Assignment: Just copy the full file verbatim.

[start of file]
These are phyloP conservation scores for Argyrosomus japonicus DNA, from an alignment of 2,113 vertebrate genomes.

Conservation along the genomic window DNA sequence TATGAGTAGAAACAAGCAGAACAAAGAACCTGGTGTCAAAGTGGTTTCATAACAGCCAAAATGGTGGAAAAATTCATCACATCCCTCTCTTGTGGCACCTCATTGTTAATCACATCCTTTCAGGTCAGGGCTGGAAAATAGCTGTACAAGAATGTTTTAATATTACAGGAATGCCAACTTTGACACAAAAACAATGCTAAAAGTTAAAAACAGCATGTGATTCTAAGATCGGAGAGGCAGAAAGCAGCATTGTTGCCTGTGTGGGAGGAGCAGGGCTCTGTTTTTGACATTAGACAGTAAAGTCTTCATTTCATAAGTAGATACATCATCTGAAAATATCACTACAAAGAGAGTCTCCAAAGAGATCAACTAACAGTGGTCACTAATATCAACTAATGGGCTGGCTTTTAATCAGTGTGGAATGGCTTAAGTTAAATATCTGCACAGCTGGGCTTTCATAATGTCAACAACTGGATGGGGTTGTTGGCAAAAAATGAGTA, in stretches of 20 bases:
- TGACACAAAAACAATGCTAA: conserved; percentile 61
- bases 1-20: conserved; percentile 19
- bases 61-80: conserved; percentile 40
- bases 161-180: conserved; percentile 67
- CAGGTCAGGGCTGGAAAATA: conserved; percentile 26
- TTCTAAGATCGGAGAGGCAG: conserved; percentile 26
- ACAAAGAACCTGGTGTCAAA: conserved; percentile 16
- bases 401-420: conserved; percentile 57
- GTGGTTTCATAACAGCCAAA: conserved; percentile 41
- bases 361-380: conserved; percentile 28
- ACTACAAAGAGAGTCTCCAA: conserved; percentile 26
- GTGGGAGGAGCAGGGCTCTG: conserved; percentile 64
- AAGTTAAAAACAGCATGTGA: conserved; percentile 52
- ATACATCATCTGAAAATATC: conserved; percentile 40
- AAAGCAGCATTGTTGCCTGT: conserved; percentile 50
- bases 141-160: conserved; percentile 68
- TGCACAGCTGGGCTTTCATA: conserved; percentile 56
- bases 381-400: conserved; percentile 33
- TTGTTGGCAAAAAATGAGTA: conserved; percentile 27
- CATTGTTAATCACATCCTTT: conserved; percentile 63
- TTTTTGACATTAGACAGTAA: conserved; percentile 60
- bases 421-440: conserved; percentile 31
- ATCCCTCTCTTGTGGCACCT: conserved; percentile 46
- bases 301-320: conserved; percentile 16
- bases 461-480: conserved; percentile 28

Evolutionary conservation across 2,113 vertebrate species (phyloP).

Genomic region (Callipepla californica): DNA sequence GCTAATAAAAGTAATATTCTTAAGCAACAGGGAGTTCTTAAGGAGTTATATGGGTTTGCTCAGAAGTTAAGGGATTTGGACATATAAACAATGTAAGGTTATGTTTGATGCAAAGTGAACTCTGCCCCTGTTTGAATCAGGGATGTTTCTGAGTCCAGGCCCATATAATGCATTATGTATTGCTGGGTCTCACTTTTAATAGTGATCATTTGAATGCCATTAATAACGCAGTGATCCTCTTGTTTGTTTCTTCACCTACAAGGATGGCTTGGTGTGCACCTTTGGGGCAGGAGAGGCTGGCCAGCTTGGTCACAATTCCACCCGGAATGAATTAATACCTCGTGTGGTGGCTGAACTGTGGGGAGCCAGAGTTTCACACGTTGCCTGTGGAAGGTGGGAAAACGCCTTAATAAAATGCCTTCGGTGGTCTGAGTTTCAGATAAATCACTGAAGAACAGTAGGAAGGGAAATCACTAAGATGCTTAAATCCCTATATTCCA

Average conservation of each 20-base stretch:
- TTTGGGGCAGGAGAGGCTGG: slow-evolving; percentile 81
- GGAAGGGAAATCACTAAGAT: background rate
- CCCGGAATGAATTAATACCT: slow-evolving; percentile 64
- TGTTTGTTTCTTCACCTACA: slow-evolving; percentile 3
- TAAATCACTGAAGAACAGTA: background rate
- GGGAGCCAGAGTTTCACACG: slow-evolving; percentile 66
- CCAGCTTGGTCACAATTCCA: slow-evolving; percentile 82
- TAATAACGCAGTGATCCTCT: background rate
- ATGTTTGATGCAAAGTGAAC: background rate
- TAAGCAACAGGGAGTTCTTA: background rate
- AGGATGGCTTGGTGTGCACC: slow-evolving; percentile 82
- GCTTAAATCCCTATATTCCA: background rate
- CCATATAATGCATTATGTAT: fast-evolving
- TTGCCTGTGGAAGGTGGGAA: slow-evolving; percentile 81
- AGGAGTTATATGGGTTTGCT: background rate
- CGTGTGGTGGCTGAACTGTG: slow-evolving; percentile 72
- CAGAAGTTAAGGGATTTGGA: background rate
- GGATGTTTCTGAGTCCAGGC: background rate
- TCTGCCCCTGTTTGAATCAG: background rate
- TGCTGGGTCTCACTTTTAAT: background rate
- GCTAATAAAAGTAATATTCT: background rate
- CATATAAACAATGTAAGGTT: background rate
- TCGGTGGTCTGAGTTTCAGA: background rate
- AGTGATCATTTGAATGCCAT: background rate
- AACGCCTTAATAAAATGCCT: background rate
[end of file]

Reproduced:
These are phyloP conservation scores for Argyrosomus japonicus DNA, from an alignment of 2,113 vertebrate genomes.

Conservation along the genomic window DNA sequence TATGAGTAGAAACAAGCAGAACAAAGAACCTGGTGTCAAAGTGGTTTCATAACAGCCAAAATGGTGGAAAAATTCATCACATCCCTCTCTTGTGGCACCTCATTGTTAATCACATCCTTTCAGGTCAGGGCTGGAAAATAGCTGTACAAGAATGTTTTAATATTACAGGAATGCCAACTTTGACACAAAAACAATGCTAAAAGTTAAAAACAGCATGTGATTCTAAGATCGGAGAGGCAGAAAGCAGCATTGTTGCCTGTGTGGGAGGAGCAGGGCTCTGTTTTTGACATTAGACAGTAAAGTCTTCATTTCATAAGTAGATACATCATCTGAAAATATCACTACAAAGAGAGTCTCCAAAGAGATCAACTAACAGTGGTCACTAATATCAACTAATGGGCTGGCTTTTAATCAGTGTGGAATGGCTTAAGTTAAATATCTGCACAGCTGGGCTTTCATAATGTCAACAACTGGATGGGGTTGTTGGCAAAAAATGAGTA, in stretches of 20 bases:
- TGACACAAAAACAATGCTAA: conserved; percentile 61
- bases 1-20: conserved; percentile 19
- bases 61-80: conserved; percentile 40
- bases 161-180: conserved; percentile 67
- CAGGTCAGGGCTGGAAAATA: conserved; percentile 26
- TTCTAAGATCGGAGAGGCAG: conserved; percentile 26
- ACAAAGAACCTGGTGTCAAA: conserved; percentile 16
- bases 401-420: conserved; percentile 57
- GTGGTTTCATAACAGCCAAA: conserved; percentile 41
- bases 361-380: conserved; percentile 28
- ACTACAAAGAGAGTCTCCAA: conserved; percentile 26
- GTGGGAGGAGCAGGGCTCTG: conserved; percentile 64
- AAGTTAAAAACAGCATGTGA: conserved; percentile 52
- ATACATCATCTGAAAATATC: conserved; percentile 40
- AAAGCAGCATTGTTGCCTGT: conserved; percentile 50
- bases 141-160: conserved; percentile 68
- TGCACAGCTGGGCTTTCATA: conserved; percentile 56
- bases 381-400: conserved; percentile 33
- TTGTTGGCAAAAAATGAGTA: conserved; percentile 27
- CATTGTTAATCACATCCTTT: conserved; percentile 63
- TTTTTGACATTAGACAGTAA: conserved; percentile 60
- bases 421-440: conserved; percentile 31
- ATCCCTCTCTTGTGGCACCT: conserved; percentile 46
- bases 301-320: conserved; percentile 16
- bases 461-480: conserved; percentile 28

Evolutionary conservation across 2,113 vertebrate species (phyloP).

Genomic region (Callipepla californica): DNA sequence GCTAATAAAAGTAATATTCTTAAGCAACAGGGAGTTCTTAAGGAGTTATATGGGTTTGCTCAGAAGTTAAGGGATTTGGACATATAAACAATGTAAGGTTATGTTTGATGCAAAGTGAACTCTGCCCCTGTTTGAATCAGGGATGTTTCTGAGTCCAGGCCCATATAATGCATTATGTATTGCTGGGTCTCACTTTTAATAGTGATCATTTGAATGCCATTAATAACGCAGTGATCCTCTTGTTTGTTTCTTCACCTACAAGGATGGCTTGGTGTGCACCTTTGGGGCAGGAGAGGCTGGCCAGCTTGGTCACAATTCCACCCGGAATGAATTAATACCTCGTGTGGTGGCTGAACTGTGGGGAGCCAGAGTTTCACACGTTGCCTGTGGAAGGTGGGAAAACGCCTTAATAAAATGCCTTCGGTGGTCTGAGTTTCAGATAAATCACTGAAGAACAGTAGGAAGGGAAATCACTAAGATGCTTAAATCCCTATATTCCA

Average conservation of each 20-base stretch:
- TTTGGGGCAGGAGAGGCTGG: slow-evolving; percentile 81
- GGAAGGGAAATCACTAAGAT: background rate
- CCCGGAATGAATTAATACCT: slow-evolving; percentile 64
- TGTTTGTTTCTTCACCTACA: slow-evolving; percentile 3
- TAAATCACTGAAGAACAGTA: background rate
- GGGAGCCAGAGTTTCACACG: slow-evolving; percentile 66
- CCAGCTTGGTCACAATTCCA: slow-evolving; percentile 82
- TAATAACGCAGTGATCCTCT: background rate
- ATGTTTGATGCAAAGTGAAC: background rate
- TAAGCAACAGGGAGTTCTTA: background rate
- AGGATGGCTTGGTGTGCACC: slow-evolving; percentile 82
- GCTTAAATCCCTATATTCCA: background rate
- CCATATAATGCATTATGTAT: fast-evolving
- TTGCCTGTGGAAGGTGGGAA: slow-evolving; percentile 81
- AGGAGTTATATGGGTTTGCT: background rate
- CGTGTGGTGGCTGAACTGTG: slow-evolving; percentile 72
- CAGAAGTTAAGGGATTTGGA: background rate
- GGATGTTTCTGAGTCCAGGC: background rate
- TCTGCCCCTGTTTGAATCAG: background rate
- TGCTGGGTCTCACTTTTAAT: background rate
- GCTAATAAAAGTAATATTCT: background rate
- CATATAAACAATGTAAGGTT: background rate
- TCGGTGGTCTGAGTTTCAGA: background rate
- AGTGATCATTTGAATGCCAT: background rate
- AACGCCTTAATAAAATGCCT: background rate